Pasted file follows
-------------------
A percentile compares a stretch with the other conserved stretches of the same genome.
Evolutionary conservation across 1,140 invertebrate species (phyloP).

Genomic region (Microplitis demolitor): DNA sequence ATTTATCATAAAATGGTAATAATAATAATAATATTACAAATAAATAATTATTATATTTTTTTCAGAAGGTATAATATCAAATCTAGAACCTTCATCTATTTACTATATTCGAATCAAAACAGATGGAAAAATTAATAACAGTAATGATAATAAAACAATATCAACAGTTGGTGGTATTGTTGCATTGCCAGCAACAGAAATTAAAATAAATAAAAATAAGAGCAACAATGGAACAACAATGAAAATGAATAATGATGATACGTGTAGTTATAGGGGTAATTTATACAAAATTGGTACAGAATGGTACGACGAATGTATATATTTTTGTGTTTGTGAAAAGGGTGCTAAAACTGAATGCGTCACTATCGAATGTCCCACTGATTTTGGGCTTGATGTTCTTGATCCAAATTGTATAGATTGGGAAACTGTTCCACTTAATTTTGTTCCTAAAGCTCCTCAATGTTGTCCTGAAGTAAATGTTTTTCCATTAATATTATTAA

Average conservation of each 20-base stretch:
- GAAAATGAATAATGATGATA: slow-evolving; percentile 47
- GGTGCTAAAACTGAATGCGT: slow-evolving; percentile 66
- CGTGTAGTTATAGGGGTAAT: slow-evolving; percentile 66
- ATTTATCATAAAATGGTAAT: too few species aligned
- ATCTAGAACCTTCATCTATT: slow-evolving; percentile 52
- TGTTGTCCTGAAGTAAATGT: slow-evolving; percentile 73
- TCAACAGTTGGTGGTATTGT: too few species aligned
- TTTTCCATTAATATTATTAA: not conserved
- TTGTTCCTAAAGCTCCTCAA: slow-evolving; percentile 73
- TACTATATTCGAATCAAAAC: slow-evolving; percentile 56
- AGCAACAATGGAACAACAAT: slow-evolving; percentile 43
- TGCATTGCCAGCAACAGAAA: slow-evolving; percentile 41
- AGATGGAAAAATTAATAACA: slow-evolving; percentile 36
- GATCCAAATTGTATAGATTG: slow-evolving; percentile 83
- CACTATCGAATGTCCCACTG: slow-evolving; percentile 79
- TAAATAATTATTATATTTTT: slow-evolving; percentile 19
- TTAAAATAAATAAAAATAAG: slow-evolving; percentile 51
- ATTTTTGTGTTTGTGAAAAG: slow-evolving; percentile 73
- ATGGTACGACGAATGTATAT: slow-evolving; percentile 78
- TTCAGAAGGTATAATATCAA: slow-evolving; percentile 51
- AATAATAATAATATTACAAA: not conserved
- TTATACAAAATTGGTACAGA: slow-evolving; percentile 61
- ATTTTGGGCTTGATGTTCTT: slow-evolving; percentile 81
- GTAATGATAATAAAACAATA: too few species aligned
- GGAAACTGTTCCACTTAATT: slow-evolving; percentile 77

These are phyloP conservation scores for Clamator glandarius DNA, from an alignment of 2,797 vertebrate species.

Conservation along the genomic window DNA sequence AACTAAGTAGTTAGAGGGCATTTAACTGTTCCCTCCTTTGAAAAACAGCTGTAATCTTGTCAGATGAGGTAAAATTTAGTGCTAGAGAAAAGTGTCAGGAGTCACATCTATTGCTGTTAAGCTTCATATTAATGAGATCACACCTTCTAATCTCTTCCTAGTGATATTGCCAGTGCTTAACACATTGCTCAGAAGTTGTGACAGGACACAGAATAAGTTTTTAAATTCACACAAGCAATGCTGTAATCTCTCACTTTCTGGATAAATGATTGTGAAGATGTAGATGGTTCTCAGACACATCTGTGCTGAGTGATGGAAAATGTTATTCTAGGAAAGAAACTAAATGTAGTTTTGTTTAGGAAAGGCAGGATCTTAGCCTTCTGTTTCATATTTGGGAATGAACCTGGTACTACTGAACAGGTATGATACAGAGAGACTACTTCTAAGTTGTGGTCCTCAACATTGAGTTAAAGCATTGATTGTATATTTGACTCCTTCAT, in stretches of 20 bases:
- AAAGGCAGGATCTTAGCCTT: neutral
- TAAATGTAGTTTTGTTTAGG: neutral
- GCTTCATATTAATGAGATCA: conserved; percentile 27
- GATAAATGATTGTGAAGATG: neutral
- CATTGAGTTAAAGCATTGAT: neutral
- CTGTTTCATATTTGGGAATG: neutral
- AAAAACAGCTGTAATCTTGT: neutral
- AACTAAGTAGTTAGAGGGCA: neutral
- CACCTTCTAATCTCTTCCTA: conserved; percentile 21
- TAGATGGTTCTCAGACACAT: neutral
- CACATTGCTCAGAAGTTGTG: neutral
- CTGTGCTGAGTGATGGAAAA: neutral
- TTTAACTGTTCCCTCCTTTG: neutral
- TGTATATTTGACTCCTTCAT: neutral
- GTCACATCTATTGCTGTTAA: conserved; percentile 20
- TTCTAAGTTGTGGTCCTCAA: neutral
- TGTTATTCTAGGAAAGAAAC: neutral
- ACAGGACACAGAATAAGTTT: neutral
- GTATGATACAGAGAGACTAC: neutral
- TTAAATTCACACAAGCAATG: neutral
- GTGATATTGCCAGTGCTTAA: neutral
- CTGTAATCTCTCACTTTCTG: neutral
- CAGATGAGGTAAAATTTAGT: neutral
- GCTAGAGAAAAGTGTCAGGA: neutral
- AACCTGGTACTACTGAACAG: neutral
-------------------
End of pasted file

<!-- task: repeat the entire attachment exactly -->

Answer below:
A percentile compares a stretch with the other conserved stretches of the same genome.
Evolutionary conservation across 1,140 invertebrate species (phyloP).

Genomic region (Microplitis demolitor): DNA sequence ATTTATCATAAAATGGTAATAATAATAATAATATTACAAATAAATAATTATTATATTTTTTTCAGAAGGTATAATATCAAATCTAGAACCTTCATCTATTTACTATATTCGAATCAAAACAGATGGAAAAATTAATAACAGTAATGATAATAAAACAATATCAACAGTTGGTGGTATTGTTGCATTGCCAGCAACAGAAATTAAAATAAATAAAAATAAGAGCAACAATGGAACAACAATGAAAATGAATAATGATGATACGTGTAGTTATAGGGGTAATTTATACAAAATTGGTACAGAATGGTACGACGAATGTATATATTTTTGTGTTTGTGAAAAGGGTGCTAAAACTGAATGCGTCACTATCGAATGTCCCACTGATTTTGGGCTTGATGTTCTTGATCCAAATTGTATAGATTGGGAAACTGTTCCACTTAATTTTGTTCCTAAAGCTCCTCAATGTTGTCCTGAAGTAAATGTTTTTCCATTAATATTATTAA

Average conservation of each 20-base stretch:
- GAAAATGAATAATGATGATA: slow-evolving; percentile 47
- GGTGCTAAAACTGAATGCGT: slow-evolving; percentile 66
- CGTGTAGTTATAGGGGTAAT: slow-evolving; percentile 66
- ATTTATCATAAAATGGTAAT: too few species aligned
- ATCTAGAACCTTCATCTATT: slow-evolving; percentile 52
- TGTTGTCCTGAAGTAAATGT: slow-evolving; percentile 73
- TCAACAGTTGGTGGTATTGT: too few species aligned
- TTTTCCATTAATATTATTAA: not conserved
- TTGTTCCTAAAGCTCCTCAA: slow-evolving; percentile 73
- TACTATATTCGAATCAAAAC: slow-evolving; percentile 56
- AGCAACAATGGAACAACAAT: slow-evolving; percentile 43
- TGCATTGCCAGCAACAGAAA: slow-evolving; percentile 41
- AGATGGAAAAATTAATAACA: slow-evolving; percentile 36
- GATCCAAATTGTATAGATTG: slow-evolving; percentile 83
- CACTATCGAATGTCCCACTG: slow-evolving; percentile 79
- TAAATAATTATTATATTTTT: slow-evolving; percentile 19
- TTAAAATAAATAAAAATAAG: slow-evolving; percentile 51
- ATTTTTGTGTTTGTGAAAAG: slow-evolving; percentile 73
- ATGGTACGACGAATGTATAT: slow-evolving; percentile 78
- TTCAGAAGGTATAATATCAA: slow-evolving; percentile 51
- AATAATAATAATATTACAAA: not conserved
- TTATACAAAATTGGTACAGA: slow-evolving; percentile 61
- ATTTTGGGCTTGATGTTCTT: slow-evolving; percentile 81
- GTAATGATAATAAAACAATA: too few species aligned
- GGAAACTGTTCCACTTAATT: slow-evolving; percentile 77

These are phyloP conservation scores for Clamator glandarius DNA, from an alignment of 2,797 vertebrate species.

Conservation along the genomic window DNA sequence AACTAAGTAGTTAGAGGGCATTTAACTGTTCCCTCCTTTGAAAAACAGCTGTAATCTTGTCAGATGAGGTAAAATTTAGTGCTAGAGAAAAGTGTCAGGAGTCACATCTATTGCTGTTAAGCTTCATATTAATGAGATCACACCTTCTAATCTCTTCCTAGTGATATTGCCAGTGCTTAACACATTGCTCAGAAGTTGTGACAGGACACAGAATAAGTTTTTAAATTCACACAAGCAATGCTGTAATCTCTCACTTTCTGGATAAATGATTGTGAAGATGTAGATGGTTCTCAGACACATCTGTGCTGAGTGATGGAAAATGTTATTCTAGGAAAGAAACTAAATGTAGTTTTGTTTAGGAAAGGCAGGATCTTAGCCTTCTGTTTCATATTTGGGAATGAACCTGGTACTACTGAACAGGTATGATACAGAGAGACTACTTCTAAGTTGTGGTCCTCAACATTGAGTTAAAGCATTGATTGTATATTTGACTCCTTCAT, in stretches of 20 bases:
- AAAGGCAGGATCTTAGCCTT: neutral
- TAAATGTAGTTTTGTTTAGG: neutral
- GCTTCATATTAATGAGATCA: conserved; percentile 27
- GATAAATGATTGTGAAGATG: neutral
- CATTGAGTTAAAGCATTGAT: neutral
- CTGTTTCATATTTGGGAATG: neutral
- AAAAACAGCTGTAATCTTGT: neutral
- AACTAAGTAGTTAGAGGGCA: neutral
- CACCTTCTAATCTCTTCCTA: conserved; percentile 21
- TAGATGGTTCTCAGACACAT: neutral
- CACATTGCTCAGAAGTTGTG: neutral
- CTGTGCTGAGTGATGGAAAA: neutral
- TTTAACTGTTCCCTCCTTTG: neutral
- TGTATATTTGACTCCTTCAT: neutral
- GTCACATCTATTGCTGTTAA: conserved; percentile 20
- TTCTAAGTTGTGGTCCTCAA: neutral
- TGTTATTCTAGGAAAGAAAC: neutral
- ACAGGACACAGAATAAGTTT: neutral
- GTATGATACAGAGAGACTAC: neutral
- TTAAATTCACACAAGCAATG: neutral
- GTGATATTGCCAGTGCTTAA: neutral
- CTGTAATCTCTCACTTTCTG: neutral
- CAGATGAGGTAAAATTTAGT: neutral
- GCTAGAGAAAAGTGTCAGGA: neutral
- AACCTGGTACTACTGAACAG: neutral